Contents

Chapter 9
Observations from the cases

Conclusion

9.63Overall, we do not think the charging, trial or sentencing outcomes in these cases suggest that the structure of New Zealand’s homicide law – with two main categories of culpable homicide, no partial defences and generally discretionary sentencing – is giving rise to problems for victims of family violence who kill abusers. As we discuss in Chapter 11, we think there may be scope to improve the consistency with which histories of family violence are approached at sentencing, but we do not consider sentence methodology or outcomes are otherwise troubling.

9.64Our review has, however, taken in a fairly small number of cases, and there are methodological limitations in our analysis. In these circumstances and given our terms of reference require us to examine whether a partial defence is justified, we consider it is important also to review the case for partial defences in principle.781 We do so in the following chapter.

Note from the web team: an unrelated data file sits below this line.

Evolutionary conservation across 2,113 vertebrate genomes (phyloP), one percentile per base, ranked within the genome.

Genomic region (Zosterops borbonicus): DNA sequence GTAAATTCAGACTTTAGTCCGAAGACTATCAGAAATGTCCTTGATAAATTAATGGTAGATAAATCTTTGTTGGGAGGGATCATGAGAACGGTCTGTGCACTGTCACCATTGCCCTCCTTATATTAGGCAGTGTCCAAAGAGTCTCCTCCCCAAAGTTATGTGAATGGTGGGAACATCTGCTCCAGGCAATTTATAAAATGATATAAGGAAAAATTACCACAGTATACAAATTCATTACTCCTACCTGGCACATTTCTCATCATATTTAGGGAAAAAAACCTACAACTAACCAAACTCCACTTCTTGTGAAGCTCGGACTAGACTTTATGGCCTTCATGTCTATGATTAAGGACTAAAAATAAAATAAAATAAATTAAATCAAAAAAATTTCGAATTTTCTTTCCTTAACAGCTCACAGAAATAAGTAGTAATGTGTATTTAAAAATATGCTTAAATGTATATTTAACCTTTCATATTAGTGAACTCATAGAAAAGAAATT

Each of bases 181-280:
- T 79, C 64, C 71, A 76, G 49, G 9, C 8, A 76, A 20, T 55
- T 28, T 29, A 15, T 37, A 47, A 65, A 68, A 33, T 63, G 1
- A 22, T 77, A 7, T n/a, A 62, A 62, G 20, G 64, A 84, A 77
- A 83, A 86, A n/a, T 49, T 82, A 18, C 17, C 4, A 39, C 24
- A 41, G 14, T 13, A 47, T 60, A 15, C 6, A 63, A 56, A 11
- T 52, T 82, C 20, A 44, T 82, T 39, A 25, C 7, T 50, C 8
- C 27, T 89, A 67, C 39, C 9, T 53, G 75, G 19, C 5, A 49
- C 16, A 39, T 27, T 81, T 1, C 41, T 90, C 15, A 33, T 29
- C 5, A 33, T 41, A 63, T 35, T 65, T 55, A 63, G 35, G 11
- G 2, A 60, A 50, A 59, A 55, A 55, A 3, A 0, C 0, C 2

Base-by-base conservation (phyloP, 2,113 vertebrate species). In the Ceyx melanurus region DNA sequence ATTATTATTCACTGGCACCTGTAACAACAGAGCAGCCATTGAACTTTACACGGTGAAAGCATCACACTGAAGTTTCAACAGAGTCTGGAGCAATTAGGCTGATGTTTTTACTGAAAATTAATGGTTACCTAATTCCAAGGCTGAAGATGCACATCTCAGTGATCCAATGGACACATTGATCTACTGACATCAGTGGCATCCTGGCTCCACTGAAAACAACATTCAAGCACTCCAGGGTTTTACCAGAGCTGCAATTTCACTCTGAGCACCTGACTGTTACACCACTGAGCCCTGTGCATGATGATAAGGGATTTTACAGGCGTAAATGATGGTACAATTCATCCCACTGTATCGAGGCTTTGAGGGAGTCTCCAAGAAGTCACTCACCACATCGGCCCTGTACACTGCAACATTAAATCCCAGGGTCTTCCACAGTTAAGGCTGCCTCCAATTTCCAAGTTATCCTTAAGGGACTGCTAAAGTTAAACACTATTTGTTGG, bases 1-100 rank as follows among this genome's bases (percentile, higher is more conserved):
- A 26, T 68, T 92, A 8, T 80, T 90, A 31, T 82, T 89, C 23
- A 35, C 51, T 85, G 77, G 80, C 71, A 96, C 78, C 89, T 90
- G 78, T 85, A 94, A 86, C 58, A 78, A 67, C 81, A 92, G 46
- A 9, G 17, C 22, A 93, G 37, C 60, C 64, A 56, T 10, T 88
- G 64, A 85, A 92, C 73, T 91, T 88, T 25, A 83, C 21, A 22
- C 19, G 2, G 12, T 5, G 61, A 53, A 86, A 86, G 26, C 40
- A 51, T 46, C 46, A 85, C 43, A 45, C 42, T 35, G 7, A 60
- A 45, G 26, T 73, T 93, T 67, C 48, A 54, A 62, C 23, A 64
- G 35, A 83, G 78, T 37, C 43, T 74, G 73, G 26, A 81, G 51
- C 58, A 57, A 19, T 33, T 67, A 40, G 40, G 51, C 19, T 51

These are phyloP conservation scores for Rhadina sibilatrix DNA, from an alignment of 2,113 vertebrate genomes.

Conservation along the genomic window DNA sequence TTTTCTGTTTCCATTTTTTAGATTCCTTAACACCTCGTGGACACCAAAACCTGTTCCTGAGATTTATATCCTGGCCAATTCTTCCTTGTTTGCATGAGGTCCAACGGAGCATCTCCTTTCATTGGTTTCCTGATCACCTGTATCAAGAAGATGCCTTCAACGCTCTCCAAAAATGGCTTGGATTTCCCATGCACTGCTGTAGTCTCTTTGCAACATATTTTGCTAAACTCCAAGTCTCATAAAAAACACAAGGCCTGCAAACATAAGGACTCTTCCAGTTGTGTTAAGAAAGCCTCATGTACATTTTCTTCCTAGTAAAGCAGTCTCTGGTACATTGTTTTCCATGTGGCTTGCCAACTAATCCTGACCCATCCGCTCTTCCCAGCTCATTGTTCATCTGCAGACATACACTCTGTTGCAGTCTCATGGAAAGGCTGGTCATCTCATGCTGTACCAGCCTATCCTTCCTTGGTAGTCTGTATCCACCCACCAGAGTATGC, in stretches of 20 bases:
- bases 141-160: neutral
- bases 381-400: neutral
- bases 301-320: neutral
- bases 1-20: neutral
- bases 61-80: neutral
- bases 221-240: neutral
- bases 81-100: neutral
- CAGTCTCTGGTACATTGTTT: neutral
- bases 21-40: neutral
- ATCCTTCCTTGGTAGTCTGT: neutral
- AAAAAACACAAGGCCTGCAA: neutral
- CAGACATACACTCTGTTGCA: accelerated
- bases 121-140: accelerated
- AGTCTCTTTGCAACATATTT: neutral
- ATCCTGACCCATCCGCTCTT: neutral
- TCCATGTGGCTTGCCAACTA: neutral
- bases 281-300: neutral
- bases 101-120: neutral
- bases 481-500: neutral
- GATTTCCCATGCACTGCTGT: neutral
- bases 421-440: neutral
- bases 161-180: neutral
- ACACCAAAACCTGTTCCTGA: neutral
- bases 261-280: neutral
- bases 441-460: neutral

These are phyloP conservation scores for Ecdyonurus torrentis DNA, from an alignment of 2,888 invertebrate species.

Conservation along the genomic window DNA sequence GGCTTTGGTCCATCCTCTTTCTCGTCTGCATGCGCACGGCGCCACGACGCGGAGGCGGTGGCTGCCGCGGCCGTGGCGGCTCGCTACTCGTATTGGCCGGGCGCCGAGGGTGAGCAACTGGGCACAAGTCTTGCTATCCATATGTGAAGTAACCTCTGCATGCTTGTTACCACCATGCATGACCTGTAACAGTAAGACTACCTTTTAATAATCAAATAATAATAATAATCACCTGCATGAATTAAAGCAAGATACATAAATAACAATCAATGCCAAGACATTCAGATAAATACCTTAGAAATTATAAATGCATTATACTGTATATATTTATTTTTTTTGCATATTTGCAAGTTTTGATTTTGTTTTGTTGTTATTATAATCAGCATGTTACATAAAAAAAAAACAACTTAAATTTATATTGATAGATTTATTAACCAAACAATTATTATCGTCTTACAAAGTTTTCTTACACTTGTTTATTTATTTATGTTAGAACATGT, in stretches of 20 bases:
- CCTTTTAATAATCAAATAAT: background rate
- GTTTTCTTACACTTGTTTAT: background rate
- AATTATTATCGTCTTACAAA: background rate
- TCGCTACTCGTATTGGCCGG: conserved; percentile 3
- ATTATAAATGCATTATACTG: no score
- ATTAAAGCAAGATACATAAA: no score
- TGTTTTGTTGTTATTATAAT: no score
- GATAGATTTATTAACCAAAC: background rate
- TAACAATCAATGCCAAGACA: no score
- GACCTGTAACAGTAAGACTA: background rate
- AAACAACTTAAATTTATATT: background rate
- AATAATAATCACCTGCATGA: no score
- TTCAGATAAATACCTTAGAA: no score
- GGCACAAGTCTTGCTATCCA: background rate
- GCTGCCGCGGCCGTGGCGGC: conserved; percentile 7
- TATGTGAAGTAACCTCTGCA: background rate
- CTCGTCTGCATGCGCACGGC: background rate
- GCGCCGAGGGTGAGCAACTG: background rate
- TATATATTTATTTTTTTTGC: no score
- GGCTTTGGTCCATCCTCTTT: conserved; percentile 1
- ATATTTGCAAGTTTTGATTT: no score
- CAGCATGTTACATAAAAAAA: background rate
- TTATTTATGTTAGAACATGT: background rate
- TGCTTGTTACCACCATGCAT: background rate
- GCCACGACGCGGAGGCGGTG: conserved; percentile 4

781The Victorian Department of Justice took a similar approach in its 2013 review of defensive homicide. The Department considered that its small sample of defensive homicide cases and the low rate of such cases (such that it would take too long to obtain a “potentially significant” sample) meant it was “important to consider defensive homicide both in policy terms as well as how it applies when men kill”: Victoria Department of Justice, above n 770, at viii. To the extent our case review also precludes definite conclusions – because of both its size and the uncertainties and limitations we have identified – we think such a two-pronged approach is helpful.